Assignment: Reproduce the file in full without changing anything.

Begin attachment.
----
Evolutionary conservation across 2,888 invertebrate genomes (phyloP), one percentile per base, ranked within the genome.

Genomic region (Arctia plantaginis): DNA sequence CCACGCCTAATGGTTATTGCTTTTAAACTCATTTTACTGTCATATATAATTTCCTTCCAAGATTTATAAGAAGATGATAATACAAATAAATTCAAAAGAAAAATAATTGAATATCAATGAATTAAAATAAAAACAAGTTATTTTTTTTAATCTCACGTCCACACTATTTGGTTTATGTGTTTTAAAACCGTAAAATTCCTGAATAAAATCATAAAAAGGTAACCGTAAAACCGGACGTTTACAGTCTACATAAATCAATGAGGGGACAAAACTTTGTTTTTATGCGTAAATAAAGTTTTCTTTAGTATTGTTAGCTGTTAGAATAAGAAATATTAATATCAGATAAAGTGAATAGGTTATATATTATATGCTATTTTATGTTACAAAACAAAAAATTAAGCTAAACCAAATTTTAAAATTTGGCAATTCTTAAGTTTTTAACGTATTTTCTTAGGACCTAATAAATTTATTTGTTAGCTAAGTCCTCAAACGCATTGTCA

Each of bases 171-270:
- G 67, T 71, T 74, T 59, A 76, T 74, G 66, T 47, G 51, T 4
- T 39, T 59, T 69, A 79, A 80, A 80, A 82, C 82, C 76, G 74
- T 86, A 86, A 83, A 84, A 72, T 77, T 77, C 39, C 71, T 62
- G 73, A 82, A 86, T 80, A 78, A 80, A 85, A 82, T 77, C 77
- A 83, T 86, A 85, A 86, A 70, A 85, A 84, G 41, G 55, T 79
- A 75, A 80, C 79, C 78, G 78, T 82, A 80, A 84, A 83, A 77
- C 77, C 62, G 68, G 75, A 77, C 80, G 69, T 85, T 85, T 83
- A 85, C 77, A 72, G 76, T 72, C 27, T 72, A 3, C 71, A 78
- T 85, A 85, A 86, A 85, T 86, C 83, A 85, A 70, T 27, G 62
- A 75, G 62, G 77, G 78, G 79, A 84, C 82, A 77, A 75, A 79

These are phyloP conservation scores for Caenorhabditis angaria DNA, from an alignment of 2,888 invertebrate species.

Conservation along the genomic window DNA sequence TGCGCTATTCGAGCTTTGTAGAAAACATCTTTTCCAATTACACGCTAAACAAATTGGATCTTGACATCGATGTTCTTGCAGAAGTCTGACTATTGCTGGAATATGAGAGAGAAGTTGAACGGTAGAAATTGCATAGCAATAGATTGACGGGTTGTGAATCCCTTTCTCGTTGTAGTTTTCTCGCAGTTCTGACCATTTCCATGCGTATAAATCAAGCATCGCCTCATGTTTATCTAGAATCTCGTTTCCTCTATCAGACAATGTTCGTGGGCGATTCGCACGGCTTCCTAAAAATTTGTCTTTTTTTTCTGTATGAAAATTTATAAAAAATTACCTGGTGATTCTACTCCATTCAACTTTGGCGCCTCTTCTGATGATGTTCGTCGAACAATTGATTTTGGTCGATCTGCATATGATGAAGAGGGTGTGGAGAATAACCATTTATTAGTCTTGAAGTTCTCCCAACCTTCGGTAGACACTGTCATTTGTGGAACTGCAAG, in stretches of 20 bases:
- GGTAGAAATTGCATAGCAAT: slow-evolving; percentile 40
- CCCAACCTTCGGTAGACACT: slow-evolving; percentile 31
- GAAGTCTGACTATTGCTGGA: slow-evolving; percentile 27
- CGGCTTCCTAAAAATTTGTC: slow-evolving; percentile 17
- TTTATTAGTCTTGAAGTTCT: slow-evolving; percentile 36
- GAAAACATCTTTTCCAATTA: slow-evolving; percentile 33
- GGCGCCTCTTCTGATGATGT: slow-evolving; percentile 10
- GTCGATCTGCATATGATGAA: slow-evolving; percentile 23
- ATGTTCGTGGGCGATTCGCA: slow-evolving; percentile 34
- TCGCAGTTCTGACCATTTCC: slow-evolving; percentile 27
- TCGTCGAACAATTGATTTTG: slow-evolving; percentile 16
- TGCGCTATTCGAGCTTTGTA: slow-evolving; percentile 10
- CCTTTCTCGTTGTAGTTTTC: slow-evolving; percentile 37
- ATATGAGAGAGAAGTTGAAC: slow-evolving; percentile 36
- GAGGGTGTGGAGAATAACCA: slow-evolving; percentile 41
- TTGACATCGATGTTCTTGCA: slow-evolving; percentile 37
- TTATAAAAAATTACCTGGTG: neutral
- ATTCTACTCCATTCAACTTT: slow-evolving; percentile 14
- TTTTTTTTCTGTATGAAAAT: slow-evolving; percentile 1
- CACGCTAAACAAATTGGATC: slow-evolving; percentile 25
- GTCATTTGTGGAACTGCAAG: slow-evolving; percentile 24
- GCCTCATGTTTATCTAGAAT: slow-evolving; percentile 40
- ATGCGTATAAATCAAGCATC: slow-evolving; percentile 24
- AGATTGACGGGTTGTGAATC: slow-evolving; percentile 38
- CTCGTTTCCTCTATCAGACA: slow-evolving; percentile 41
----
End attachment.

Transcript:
Evolutionary conservation across 2,888 invertebrate genomes (phyloP), one percentile per base, ranked within the genome.

Genomic region (Arctia plantaginis): DNA sequence CCACGCCTAATGGTTATTGCTTTTAAACTCATTTTACTGTCATATATAATTTCCTTCCAAGATTTATAAGAAGATGATAATACAAATAAATTCAAAAGAAAAATAATTGAATATCAATGAATTAAAATAAAAACAAGTTATTTTTTTTAATCTCACGTCCACACTATTTGGTTTATGTGTTTTAAAACCGTAAAATTCCTGAATAAAATCATAAAAAGGTAACCGTAAAACCGGACGTTTACAGTCTACATAAATCAATGAGGGGACAAAACTTTGTTTTTATGCGTAAATAAAGTTTTCTTTAGTATTGTTAGCTGTTAGAATAAGAAATATTAATATCAGATAAAGTGAATAGGTTATATATTATATGCTATTTTATGTTACAAAACAAAAAATTAAGCTAAACCAAATTTTAAAATTTGGCAATTCTTAAGTTTTTAACGTATTTTCTTAGGACCTAATAAATTTATTTGTTAGCTAAGTCCTCAAACGCATTGTCA

Each of bases 171-270:
- G 67, T 71, T 74, T 59, A 76, T 74, G 66, T 47, G 51, T 4
- T 39, T 59, T 69, A 79, A 80, A 80, A 82, C 82, C 76, G 74
- T 86, A 86, A 83, A 84, A 72, T 77, T 77, C 39, C 71, T 62
- G 73, A 82, A 86, T 80, A 78, A 80, A 85, A 82, T 77, C 77
- A 83, T 86, A 85, A 86, A 70, A 85, A 84, G 41, G 55, T 79
- A 75, A 80, C 79, C 78, G 78, T 82, A 80, A 84, A 83, A 77
- C 77, C 62, G 68, G 75, A 77, C 80, G 69, T 85, T 85, T 83
- A 85, C 77, A 72, G 76, T 72, C 27, T 72, A 3, C 71, A 78
- T 85, A 85, A 86, A 85, T 86, C 83, A 85, A 70, T 27, G 62
- A 75, G 62, G 77, G 78, G 79, A 84, C 82, A 77, A 75, A 79

These are phyloP conservation scores for Caenorhabditis angaria DNA, from an alignment of 2,888 invertebrate species.

Conservation along the genomic window DNA sequence TGCGCTATTCGAGCTTTGTAGAAAACATCTTTTCCAATTACACGCTAAACAAATTGGATCTTGACATCGATGTTCTTGCAGAAGTCTGACTATTGCTGGAATATGAGAGAGAAGTTGAACGGTAGAAATTGCATAGCAATAGATTGACGGGTTGTGAATCCCTTTCTCGTTGTAGTTTTCTCGCAGTTCTGACCATTTCCATGCGTATAAATCAAGCATCGCCTCATGTTTATCTAGAATCTCGTTTCCTCTATCAGACAATGTTCGTGGGCGATTCGCACGGCTTCCTAAAAATTTGTCTTTTTTTTCTGTATGAAAATTTATAAAAAATTACCTGGTGATTCTACTCCATTCAACTTTGGCGCCTCTTCTGATGATGTTCGTCGAACAATTGATTTTGGTCGATCTGCATATGATGAAGAGGGTGTGGAGAATAACCATTTATTAGTCTTGAAGTTCTCCCAACCTTCGGTAGACACTGTCATTTGTGGAACTGCAAG, in stretches of 20 bases:
- GGTAGAAATTGCATAGCAAT: slow-evolving; percentile 40
- CCCAACCTTCGGTAGACACT: slow-evolving; percentile 31
- GAAGTCTGACTATTGCTGGA: slow-evolving; percentile 27
- CGGCTTCCTAAAAATTTGTC: slow-evolving; percentile 17
- TTTATTAGTCTTGAAGTTCT: slow-evolving; percentile 36
- GAAAACATCTTTTCCAATTA: slow-evolving; percentile 33
- GGCGCCTCTTCTGATGATGT: slow-evolving; percentile 10
- GTCGATCTGCATATGATGAA: slow-evolving; percentile 23
- ATGTTCGTGGGCGATTCGCA: slow-evolving; percentile 34
- TCGCAGTTCTGACCATTTCC: slow-evolving; percentile 27
- TCGTCGAACAATTGATTTTG: slow-evolving; percentile 16
- TGCGCTATTCGAGCTTTGTA: slow-evolving; percentile 10
- CCTTTCTCGTTGTAGTTTTC: slow-evolving; percentile 37
- ATATGAGAGAGAAGTTGAAC: slow-evolving; percentile 36
- GAGGGTGTGGAGAATAACCA: slow-evolving; percentile 41
- TTGACATCGATGTTCTTGCA: slow-evolving; percentile 37
- TTATAAAAAATTACCTGGTG: neutral
- ATTCTACTCCATTCAACTTT: slow-evolving; percentile 14
- TTTTTTTTCTGTATGAAAAT: slow-evolving; percentile 1
- CACGCTAAACAAATTGGATC: slow-evolving; percentile 25
- GTCATTTGTGGAACTGCAAG: slow-evolving; percentile 24
- GCCTCATGTTTATCTAGAAT: slow-evolving; percentile 40
- ATGCGTATAAATCAAGCATC: slow-evolving; percentile 24
- AGATTGACGGGTTGTGAATC: slow-evolving; percentile 38
- CTCGTTTCCTCTATCAGACA: slow-evolving; percentile 41